DG: The viability of that gas pipeline should be more apparent with the release of the Donlin Creek revised feasibility study; that's something we'll have to check as we go through the study. Certainly development into central Alaska with a gas line and fuel source will open up the center part of the country to mineral exploration and development. Kiska Metals Corp. (TSX.V:KSK) is operating not too far from the proposed natural gas pipeline and they've reported some very good drilling success. We'll probably see them broadening their footprint.

TGR: Do you have a position in Kiska?

DG: Yes, we do have exposure to Kiska.

TGR: Kiska expects another resource estimate in 12 to 18 months and is testing new targets at Island Mountain and Muddy Creek this summer. What are you hoping for from those drill programs?

DG: I'd like to see higher-grade results than we've seen in the past. I also hope that the geometry of the deposit can improve. As Kiska gains more information, they'll have a better understanding of the geology and be able to position their drills to define the geometry at both Island Mountain and Muddy Creek.

TGR: Are there any other companies you'd like to talk about?

DG: One of the companies in our top 10 that doesn't get much coverage is Gold Resource Corp. (NYSE.A:GORO; OTCBB:GORO; Fkft:GIH) in Oaxaca, in southern Mexico. Over the last year, they've had a fair bit of success developing their property and initiating production, finding additional ore on their property and generating cash flow. They've even started to provide a special monthly dividend. That's a unique thing for a gold mining company, to initiate production and issue a dividend in such a short period of time.

TGR: Gold Resource put up guidance of 90,000 oz. (Koz.) in 2011. Is the company still on target for that?

DG: It doesn't seem realistic for this year. Flooding this spring slowed production down. Perhaps by the end of the year they could get to a 90 Koz. per-year run rate.

TGR: The company plans to ramp up to about 150 Koz. in 2012. Is it more likely to achieve that target?

DG: I think the characterization might be at a 150 Koz./year run rate by the end of 2012, as opposed to generating that kind of gold-equivalent oz. during the entire year. It seems reasonable, although I think it's ambitious. Gold Resource management wants to be ambitious. I think investors have to be a little bit cautious with ambitious statements.

TGR: You were going to mention another company; what is it?

DG: It's ATAC Resources Ltd. (TSX.V:ATC). The company had two significant discoveries last year in the Yukon. One was a lead/zinc/silver discovery. More importantly, they came across very sizeable gold intercepts with high-grade gold on the eastern edge of their property. Many suggested that it had the look of the Carlin District in Nevada. ATAC is going back into the property there in the Osiris region to drill it off and see what else they can find. I think you'll hear some good drill results from ATAC in mid- to late-summer.

TGR: Before you go, please leave our readers with a few words of advice on how to play the current market.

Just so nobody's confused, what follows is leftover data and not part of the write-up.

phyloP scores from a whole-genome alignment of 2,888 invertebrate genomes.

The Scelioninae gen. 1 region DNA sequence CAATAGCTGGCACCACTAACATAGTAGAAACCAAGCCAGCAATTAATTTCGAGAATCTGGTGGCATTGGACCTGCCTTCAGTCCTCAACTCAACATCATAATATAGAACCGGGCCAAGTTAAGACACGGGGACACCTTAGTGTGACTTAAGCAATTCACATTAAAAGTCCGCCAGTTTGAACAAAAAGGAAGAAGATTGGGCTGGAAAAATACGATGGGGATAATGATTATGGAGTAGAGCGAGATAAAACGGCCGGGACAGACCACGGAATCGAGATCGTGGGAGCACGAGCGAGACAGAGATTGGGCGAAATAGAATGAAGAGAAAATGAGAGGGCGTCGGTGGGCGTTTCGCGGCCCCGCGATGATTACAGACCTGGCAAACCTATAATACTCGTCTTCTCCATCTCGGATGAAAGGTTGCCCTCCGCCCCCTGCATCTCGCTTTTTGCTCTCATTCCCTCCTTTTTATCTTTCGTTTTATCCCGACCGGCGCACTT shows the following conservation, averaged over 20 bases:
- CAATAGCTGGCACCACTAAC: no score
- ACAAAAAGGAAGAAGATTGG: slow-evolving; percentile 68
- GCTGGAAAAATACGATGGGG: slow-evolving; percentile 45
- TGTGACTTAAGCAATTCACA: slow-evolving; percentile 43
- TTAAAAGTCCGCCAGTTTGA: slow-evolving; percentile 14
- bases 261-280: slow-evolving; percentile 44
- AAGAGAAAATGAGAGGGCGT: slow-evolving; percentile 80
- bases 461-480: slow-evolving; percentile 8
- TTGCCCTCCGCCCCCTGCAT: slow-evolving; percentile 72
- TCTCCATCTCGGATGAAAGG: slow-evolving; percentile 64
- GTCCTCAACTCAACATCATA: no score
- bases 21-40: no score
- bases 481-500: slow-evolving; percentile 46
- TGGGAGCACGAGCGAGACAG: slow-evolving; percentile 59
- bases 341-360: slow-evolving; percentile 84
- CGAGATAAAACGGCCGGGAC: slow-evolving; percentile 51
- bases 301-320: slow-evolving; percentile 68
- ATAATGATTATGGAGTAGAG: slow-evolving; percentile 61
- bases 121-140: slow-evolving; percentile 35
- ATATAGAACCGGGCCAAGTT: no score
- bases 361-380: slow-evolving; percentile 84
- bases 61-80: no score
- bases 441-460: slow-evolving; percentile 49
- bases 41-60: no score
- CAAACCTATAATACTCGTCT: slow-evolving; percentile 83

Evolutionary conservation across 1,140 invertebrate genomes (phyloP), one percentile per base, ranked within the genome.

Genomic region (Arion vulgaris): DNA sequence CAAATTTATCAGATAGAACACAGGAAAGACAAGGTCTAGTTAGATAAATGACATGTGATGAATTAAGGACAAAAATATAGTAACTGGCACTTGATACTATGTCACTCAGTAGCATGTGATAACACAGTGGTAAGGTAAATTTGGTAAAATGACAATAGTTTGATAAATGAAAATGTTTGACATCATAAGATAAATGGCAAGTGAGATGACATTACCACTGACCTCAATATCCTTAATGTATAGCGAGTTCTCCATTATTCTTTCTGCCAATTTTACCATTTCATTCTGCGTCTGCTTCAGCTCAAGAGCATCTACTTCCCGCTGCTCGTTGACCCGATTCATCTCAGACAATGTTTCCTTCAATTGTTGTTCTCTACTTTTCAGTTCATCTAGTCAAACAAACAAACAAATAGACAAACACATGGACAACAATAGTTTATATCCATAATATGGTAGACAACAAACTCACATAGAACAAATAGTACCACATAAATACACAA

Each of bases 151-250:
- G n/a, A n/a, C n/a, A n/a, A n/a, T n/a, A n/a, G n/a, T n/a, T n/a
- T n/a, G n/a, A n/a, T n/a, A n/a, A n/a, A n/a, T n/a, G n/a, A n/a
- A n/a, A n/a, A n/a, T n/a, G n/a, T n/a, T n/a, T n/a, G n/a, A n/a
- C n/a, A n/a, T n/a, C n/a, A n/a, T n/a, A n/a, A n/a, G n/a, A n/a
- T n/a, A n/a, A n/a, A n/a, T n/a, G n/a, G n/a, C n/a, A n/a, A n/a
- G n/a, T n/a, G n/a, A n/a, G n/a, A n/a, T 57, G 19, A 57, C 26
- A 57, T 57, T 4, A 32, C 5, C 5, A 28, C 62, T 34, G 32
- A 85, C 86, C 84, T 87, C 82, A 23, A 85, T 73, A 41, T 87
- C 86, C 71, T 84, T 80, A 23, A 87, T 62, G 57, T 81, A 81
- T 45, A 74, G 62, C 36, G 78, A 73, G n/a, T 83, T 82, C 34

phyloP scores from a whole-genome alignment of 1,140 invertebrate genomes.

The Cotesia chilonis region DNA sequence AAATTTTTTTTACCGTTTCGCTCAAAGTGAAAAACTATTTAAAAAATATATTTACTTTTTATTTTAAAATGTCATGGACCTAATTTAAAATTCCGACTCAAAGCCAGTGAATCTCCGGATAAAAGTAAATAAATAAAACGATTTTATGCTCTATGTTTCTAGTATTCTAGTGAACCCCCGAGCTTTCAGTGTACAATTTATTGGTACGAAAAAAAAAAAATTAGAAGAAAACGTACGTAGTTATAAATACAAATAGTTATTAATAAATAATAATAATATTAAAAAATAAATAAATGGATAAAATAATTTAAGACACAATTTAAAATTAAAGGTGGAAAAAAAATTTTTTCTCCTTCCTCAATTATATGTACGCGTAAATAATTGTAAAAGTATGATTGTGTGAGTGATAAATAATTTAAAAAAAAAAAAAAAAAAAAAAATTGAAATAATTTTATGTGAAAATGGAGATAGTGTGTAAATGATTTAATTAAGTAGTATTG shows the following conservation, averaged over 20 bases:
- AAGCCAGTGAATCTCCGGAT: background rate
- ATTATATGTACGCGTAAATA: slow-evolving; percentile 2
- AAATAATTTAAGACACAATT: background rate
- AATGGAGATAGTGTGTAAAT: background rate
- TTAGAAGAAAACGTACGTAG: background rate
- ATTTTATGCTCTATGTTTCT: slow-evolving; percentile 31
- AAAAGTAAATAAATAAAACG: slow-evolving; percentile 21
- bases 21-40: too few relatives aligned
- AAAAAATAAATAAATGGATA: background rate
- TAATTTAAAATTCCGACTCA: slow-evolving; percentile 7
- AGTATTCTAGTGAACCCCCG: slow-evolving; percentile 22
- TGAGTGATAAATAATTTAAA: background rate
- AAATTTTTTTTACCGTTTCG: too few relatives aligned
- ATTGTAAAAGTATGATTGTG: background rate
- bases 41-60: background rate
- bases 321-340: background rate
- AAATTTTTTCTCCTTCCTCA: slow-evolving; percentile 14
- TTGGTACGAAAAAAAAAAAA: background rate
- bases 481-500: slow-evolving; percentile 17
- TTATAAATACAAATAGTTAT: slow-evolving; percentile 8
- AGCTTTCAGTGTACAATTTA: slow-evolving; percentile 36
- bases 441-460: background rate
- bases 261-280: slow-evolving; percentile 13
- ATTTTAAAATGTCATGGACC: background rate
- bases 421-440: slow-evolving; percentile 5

DG: One point to keep in mind is averaging costs over time. I think that's the best way to get exposure. Secondly, it's important to assess a company's prospects and to think about a price target before investing. If it reaches that price target, reassess the investment. Third, assess each investment within a certain timeframe. Explorers and developers can take a long time before they realize the value of their assets, whereas producers are not on as extended of a timeline to realize the value of their assets. One has to match one's expectations with the nature of a company's operations.

TGR: Doug, thank you for your time and insights.

Doug Groh has 25 years' investment experience. Before joining Tocqueville in 2003, he was director of investment research at Grove Capital from 2001–2003. Between 1992–2001, as a senior sell-side analyst for JP Morgan and Merrill Lynch, he was recognized as a ranked analyst by Institutional Investor Magazine and The Wall Street Journal for his coverage of basic material stocks in the non-ferrous metals, chemicals and paper and packaging industries. He began his career as a mining analyst and worked as a precious metals portfolio manager at U.S. Global Investors and American Express Financial Advisors in the 1980s and early 1990s. He holds an MA in energy and mineral resources from the University of Texas at Austin and a B.S. in geology/geophysics from the University of Wisconsin—Madison.

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DISCLOSURE:
1) Brian Sylvester of The Gold Report conducted this interview. He personally and/or his family own shares of the following companies mentioned in this interview: None.
2) The following companies mentioned in the interview are sponsors of The Gold Report: NovaGold Resources Inc. and Kiska Metals Corp.
3) Doug Groh: This article reflects my views as of the date or dates cited and may change at any time. The information should not be construed as investment advice. No representation is made, nor is there any guarantee that any projection, forecast or opinion will be realized. References to stocks, securities or investments in this writing should not be considered recommendations to buy or sell. Past performance is not a guide to future performance. Securities that are referenced may be held in my personal portfolio or in portfolios managed by Tocqueville or by principals, employees and associates of Tocqueville, and such references should not be deemed as an understanding of any future position, buying or selling, that may be taken by either me or Tocqueville. I personally and/or my family own shares of the following companies mentioned in this interview: Tocqueville Gold Fund. I personally and/or my family are paid by the following companies mentioned in this interview: as an employee of Tocqueville Asset Management.